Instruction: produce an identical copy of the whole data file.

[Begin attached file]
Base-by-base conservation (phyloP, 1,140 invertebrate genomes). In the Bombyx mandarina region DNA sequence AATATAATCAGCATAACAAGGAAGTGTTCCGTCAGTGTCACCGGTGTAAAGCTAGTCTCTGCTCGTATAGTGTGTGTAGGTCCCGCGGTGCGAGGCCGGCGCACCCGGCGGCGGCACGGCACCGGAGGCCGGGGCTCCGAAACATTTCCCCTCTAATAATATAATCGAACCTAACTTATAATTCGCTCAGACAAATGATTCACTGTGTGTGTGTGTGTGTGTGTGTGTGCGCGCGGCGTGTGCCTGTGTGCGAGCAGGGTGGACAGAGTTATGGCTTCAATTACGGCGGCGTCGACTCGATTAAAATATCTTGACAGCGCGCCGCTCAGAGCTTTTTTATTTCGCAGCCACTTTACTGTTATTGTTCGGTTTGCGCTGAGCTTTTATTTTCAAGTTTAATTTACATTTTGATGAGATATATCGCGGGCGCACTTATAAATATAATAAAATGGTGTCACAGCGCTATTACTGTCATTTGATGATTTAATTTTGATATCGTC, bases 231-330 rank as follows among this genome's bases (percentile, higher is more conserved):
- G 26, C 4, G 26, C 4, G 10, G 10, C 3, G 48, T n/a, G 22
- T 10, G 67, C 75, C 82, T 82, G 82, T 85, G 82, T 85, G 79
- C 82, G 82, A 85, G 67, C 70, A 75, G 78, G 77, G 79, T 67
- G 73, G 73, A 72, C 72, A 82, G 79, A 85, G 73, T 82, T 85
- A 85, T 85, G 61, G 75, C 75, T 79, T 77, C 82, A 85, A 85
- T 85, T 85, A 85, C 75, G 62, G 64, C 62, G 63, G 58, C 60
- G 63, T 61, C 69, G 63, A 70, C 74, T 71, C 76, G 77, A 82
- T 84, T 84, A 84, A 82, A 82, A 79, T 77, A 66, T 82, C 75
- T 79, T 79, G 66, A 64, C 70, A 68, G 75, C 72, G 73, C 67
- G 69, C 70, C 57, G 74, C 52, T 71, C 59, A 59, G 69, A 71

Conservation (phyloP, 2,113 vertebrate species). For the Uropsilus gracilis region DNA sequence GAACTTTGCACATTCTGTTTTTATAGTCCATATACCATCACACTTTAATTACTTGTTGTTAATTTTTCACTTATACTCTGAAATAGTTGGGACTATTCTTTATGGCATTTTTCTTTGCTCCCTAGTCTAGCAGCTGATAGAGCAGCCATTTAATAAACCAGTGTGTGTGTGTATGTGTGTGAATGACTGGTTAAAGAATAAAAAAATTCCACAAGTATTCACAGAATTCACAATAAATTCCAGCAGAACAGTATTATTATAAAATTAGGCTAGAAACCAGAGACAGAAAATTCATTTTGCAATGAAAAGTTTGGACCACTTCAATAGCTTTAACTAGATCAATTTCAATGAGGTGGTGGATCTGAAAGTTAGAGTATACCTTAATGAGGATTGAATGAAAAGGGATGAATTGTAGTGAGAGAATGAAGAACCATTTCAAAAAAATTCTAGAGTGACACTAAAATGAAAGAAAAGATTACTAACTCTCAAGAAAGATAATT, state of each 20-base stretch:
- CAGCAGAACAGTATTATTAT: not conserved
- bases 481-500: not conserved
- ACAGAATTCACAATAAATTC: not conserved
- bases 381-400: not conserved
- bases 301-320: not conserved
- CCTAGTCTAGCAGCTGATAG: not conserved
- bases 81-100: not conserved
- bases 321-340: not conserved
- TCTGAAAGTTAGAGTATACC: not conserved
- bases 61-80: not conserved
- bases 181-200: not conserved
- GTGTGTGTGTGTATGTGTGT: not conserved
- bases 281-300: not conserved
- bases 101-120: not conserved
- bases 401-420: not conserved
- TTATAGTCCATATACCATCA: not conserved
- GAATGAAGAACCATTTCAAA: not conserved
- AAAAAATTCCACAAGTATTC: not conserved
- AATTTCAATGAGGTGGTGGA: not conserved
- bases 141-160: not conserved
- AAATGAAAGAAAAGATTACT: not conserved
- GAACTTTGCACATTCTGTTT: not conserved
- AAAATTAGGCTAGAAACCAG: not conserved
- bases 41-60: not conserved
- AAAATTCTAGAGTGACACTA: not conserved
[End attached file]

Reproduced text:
Base-by-base conservation (phyloP, 1,140 invertebrate genomes). In the Bombyx mandarina region DNA sequence AATATAATCAGCATAACAAGGAAGTGTTCCGTCAGTGTCACCGGTGTAAAGCTAGTCTCTGCTCGTATAGTGTGTGTAGGTCCCGCGGTGCGAGGCCGGCGCACCCGGCGGCGGCACGGCACCGGAGGCCGGGGCTCCGAAACATTTCCCCTCTAATAATATAATCGAACCTAACTTATAATTCGCTCAGACAAATGATTCACTGTGTGTGTGTGTGTGTGTGTGTGTGCGCGCGGCGTGTGCCTGTGTGCGAGCAGGGTGGACAGAGTTATGGCTTCAATTACGGCGGCGTCGACTCGATTAAAATATCTTGACAGCGCGCCGCTCAGAGCTTTTTTATTTCGCAGCCACTTTACTGTTATTGTTCGGTTTGCGCTGAGCTTTTATTTTCAAGTTTAATTTACATTTTGATGAGATATATCGCGGGCGCACTTATAAATATAATAAAATGGTGTCACAGCGCTATTACTGTCATTTGATGATTTAATTTTGATATCGTC, bases 231-330 rank as follows among this genome's bases (percentile, higher is more conserved):
- G 26, C 4, G 26, C 4, G 10, G 10, C 3, G 48, T n/a, G 22
- T 10, G 67, C 75, C 82, T 82, G 82, T 85, G 82, T 85, G 79
- C 82, G 82, A 85, G 67, C 70, A 75, G 78, G 77, G 79, T 67
- G 73, G 73, A 72, C 72, A 82, G 79, A 85, G 73, T 82, T 85
- A 85, T 85, G 61, G 75, C 75, T 79, T 77, C 82, A 85, A 85
- T 85, T 85, A 85, C 75, G 62, G 64, C 62, G 63, G 58, C 60
- G 63, T 61, C 69, G 63, A 70, C 74, T 71, C 76, G 77, A 82
- T 84, T 84, A 84, A 82, A 82, A 79, T 77, A 66, T 82, C 75
- T 79, T 79, G 66, A 64, C 70, A 68, G 75, C 72, G 73, C 67
- G 69, C 70, C 57, G 74, C 52, T 71, C 59, A 59, G 69, A 71

Conservation (phyloP, 2,113 vertebrate species). For the Uropsilus gracilis region DNA sequence GAACTTTGCACATTCTGTTTTTATAGTCCATATACCATCACACTTTAATTACTTGTTGTTAATTTTTCACTTATACTCTGAAATAGTTGGGACTATTCTTTATGGCATTTTTCTTTGCTCCCTAGTCTAGCAGCTGATAGAGCAGCCATTTAATAAACCAGTGTGTGTGTGTATGTGTGTGAATGACTGGTTAAAGAATAAAAAAATTCCACAAGTATTCACAGAATTCACAATAAATTCCAGCAGAACAGTATTATTATAAAATTAGGCTAGAAACCAGAGACAGAAAATTCATTTTGCAATGAAAAGTTTGGACCACTTCAATAGCTTTAACTAGATCAATTTCAATGAGGTGGTGGATCTGAAAGTTAGAGTATACCTTAATGAGGATTGAATGAAAAGGGATGAATTGTAGTGAGAGAATGAAGAACCATTTCAAAAAAATTCTAGAGTGACACTAAAATGAAAGAAAAGATTACTAACTCTCAAGAAAGATAATT, state of each 20-base stretch:
- CAGCAGAACAGTATTATTAT: not conserved
- bases 481-500: not conserved
- ACAGAATTCACAATAAATTC: not conserved
- bases 381-400: not conserved
- bases 301-320: not conserved
- CCTAGTCTAGCAGCTGATAG: not conserved
- bases 81-100: not conserved
- bases 321-340: not conserved
- TCTGAAAGTTAGAGTATACC: not conserved
- bases 61-80: not conserved
- bases 181-200: not conserved
- GTGTGTGTGTGTATGTGTGT: not conserved
- bases 281-300: not conserved
- bases 101-120: not conserved
- bases 401-420: not conserved
- TTATAGTCCATATACCATCA: not conserved
- GAATGAAGAACCATTTCAAA: not conserved
- AAAAAATTCCACAAGTATTC: not conserved
- AATTTCAATGAGGTGGTGGA: not conserved
- bases 141-160: not conserved
- AAATGAAAGAAAAGATTACT: not conserved
- GAACTTTGCACATTCTGTTT: not conserved
- AAAATTAGGCTAGAAACCAG: not conserved
- bases 41-60: not conserved
- AAAATTCTAGAGTGACACTA: not conserved